Keith Douglas' Web Page

About me Find out who I am and what I do.
My resumé A copy of my resumé and other documentation about my education and work experience for employers and the curious.
Reviews, theses, articles, presentations A collection of papers from my work, categorized and annotated.
Current research projects What I am currently working on, including some non-research material.
Interesting people People professionally "connected" to me in some way.
Interesting organizations Organizations I am "connected" to. (Some rather loosely.)
Intellectual/professional influences Influences on my work, including an organization chart. Here you can also buy many good books on philosophy and other subjects via I have included brief reviews of hundreds of books.
Professional resources Research sources, associates programs, etc.
What is the philosophy of computing? A brief introduction to my primary professional interest.
My intellectual heroes A partial list of important people. Limited to the dead.
My educational philosophy As a sometime teacher I've developed one. Includes book resources.

Book Influences: Philosophy of Science - Scientific Reasoning

By Parallel Reasoning: The Construction and Evaluation of Analogical Arguments Bartha

This is (apparently) the first full book length study of analogical arguments in fourty years. Long overdue, it sets a high standard to follow. Bartha constructs many useful examples of analogical reasoning - successful, unsuccessful, historical, contemporary, etc. to build features of this novel account. The key insight is examing more of the structure of the source domain, rather than focusing purely on source-target similarities and differences. Along the way, the work of cognitive scientists (who are more interested in description, but whose vies still must be examined for compatibility) and other philosophers are carefully analyzed and borrowed from as necessary. The chief weakness of the book is scope: although the target is (factual) science and mathematics, most examples are physics, biochemistry and biology. Very few social science examples are discussed, though case law and the principle of stare decisis do make an appearance. This weakness is acknowledged (hence is not much of a weakness) and serves to limit the size of the book; it will be interesting to see if it can be generalized or made use of in other domains. Bartha also restricts scope to analogical arguments for much the same reason.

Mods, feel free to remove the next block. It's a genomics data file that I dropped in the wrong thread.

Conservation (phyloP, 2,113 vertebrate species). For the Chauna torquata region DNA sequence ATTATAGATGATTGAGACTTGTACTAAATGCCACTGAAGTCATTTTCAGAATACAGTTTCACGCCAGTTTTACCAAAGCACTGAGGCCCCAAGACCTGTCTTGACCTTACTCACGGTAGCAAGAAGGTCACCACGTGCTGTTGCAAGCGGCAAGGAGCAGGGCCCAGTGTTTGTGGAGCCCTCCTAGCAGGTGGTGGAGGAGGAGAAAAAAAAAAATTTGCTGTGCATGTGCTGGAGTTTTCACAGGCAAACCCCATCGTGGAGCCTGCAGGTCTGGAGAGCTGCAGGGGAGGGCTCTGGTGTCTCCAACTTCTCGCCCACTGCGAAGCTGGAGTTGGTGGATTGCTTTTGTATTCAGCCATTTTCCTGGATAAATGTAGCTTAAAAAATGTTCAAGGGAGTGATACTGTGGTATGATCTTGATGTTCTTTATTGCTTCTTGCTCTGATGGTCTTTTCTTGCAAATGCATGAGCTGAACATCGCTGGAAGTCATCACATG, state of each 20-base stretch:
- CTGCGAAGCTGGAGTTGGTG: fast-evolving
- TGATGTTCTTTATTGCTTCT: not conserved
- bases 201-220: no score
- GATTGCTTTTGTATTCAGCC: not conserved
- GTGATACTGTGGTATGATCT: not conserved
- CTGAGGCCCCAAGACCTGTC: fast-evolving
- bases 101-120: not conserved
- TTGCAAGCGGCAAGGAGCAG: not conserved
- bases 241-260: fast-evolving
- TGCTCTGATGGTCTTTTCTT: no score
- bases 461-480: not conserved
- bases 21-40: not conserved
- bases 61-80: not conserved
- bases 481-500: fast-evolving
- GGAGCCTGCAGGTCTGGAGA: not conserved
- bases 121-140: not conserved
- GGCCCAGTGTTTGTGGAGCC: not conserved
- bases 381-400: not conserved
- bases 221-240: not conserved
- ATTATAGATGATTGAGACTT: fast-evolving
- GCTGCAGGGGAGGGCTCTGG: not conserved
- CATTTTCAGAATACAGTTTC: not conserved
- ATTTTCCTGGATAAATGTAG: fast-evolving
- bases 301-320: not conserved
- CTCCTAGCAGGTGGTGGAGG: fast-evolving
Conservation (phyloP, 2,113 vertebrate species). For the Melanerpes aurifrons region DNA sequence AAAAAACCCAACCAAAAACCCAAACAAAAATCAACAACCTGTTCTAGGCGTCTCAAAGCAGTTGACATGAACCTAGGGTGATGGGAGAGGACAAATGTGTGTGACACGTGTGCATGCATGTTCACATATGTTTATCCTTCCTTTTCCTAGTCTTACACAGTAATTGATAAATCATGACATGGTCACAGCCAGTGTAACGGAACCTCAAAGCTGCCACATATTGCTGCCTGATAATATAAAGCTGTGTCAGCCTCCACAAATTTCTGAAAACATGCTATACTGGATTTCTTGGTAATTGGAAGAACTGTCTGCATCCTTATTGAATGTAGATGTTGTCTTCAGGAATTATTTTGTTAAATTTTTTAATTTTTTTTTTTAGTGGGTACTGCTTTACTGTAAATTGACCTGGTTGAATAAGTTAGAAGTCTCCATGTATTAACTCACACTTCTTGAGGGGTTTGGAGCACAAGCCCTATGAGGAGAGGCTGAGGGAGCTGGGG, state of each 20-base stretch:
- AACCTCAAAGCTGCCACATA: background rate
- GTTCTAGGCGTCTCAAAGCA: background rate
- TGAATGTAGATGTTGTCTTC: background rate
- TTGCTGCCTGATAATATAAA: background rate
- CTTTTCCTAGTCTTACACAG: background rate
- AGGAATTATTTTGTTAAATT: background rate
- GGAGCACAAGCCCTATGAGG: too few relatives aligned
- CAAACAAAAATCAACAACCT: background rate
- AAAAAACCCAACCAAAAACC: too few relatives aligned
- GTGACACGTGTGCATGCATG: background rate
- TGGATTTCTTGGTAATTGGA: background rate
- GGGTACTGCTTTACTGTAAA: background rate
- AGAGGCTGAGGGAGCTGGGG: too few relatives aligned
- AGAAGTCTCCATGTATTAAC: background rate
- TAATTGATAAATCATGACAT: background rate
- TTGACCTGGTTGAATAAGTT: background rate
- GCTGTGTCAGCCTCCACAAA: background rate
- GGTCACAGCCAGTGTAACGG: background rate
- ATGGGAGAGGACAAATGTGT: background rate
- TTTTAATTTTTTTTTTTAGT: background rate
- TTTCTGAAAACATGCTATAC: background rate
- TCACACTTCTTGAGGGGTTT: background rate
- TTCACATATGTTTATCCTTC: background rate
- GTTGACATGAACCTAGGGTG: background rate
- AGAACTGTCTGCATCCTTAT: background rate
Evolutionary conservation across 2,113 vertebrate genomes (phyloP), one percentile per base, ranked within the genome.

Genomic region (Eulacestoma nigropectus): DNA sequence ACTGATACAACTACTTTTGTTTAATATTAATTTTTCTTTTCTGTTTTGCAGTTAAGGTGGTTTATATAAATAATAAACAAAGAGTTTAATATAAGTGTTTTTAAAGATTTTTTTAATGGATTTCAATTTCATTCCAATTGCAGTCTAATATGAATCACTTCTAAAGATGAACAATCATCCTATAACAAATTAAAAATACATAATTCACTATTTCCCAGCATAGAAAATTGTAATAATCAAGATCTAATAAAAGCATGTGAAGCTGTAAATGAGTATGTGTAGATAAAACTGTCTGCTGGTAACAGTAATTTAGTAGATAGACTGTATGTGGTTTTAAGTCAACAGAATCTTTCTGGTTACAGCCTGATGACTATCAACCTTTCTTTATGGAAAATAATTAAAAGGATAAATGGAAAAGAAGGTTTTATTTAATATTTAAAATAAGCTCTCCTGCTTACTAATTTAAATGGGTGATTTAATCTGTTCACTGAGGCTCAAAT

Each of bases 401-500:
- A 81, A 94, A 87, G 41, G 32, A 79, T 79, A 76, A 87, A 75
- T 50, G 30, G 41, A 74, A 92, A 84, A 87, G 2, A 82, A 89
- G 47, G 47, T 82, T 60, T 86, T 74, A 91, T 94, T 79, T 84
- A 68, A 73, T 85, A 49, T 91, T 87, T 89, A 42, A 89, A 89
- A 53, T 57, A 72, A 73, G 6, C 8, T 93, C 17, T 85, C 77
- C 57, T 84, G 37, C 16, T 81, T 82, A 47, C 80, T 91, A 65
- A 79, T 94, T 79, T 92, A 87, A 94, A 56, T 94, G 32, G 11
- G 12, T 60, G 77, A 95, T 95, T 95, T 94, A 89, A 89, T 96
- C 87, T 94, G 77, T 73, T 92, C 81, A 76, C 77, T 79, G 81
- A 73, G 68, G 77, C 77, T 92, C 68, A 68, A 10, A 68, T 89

Potentially interested readers might also profitably read Kenny Easwaran's review in NDPR.

The Cognitive Basis of Science Carruthers, Stich, Siegal (eds.) A fascinating collection of papers on what cognitive resources are used by scientific research and by other human activities.
The Cognitive Science of Science Thagard This book was, regrettably, a disappointment. I am in large agreement with many of Thagard's positions (realism, materialism, non-theism, emergentism, etc.) and yet I found the chapters in this volume unsatisfying. Since I largely agree with much of what is said, I wondered if it was simply due to a blasé attitude towards the positions I already hold. However, I convinced myself eventually that this was not the case. Instead, the problem is that each chapter (suitable for a tiny article in Philosophy of Science or the like) is way too short. Every time I read things which sounded introductory, a bit of something new and then wham, the piece would end. All of the topics: conceptual change in medicine, cross-cultural commeasurability of concepts, creativity in computing, neurocomputational models of scientific modelling, etc. are fascinating and deserve careful study. I hope they all obtain at least a monograph eventually. I am also pleased to see that Thagard and (I take it) one of his students (who he is citing) agree with me that Putnam's Twin Earth thought experiment is vitiated by its lack of attention to chemical and biochemical detail. Unfortunately, even this is argued a bit quickly. No appeal to ex falso or the like is made.
Understanding Scientific Reasoning Giere A textbook of scientific reasoning, including interesting case studies, elementary statistics, etc.

Finished with this section? Go back to the list of book subjects here.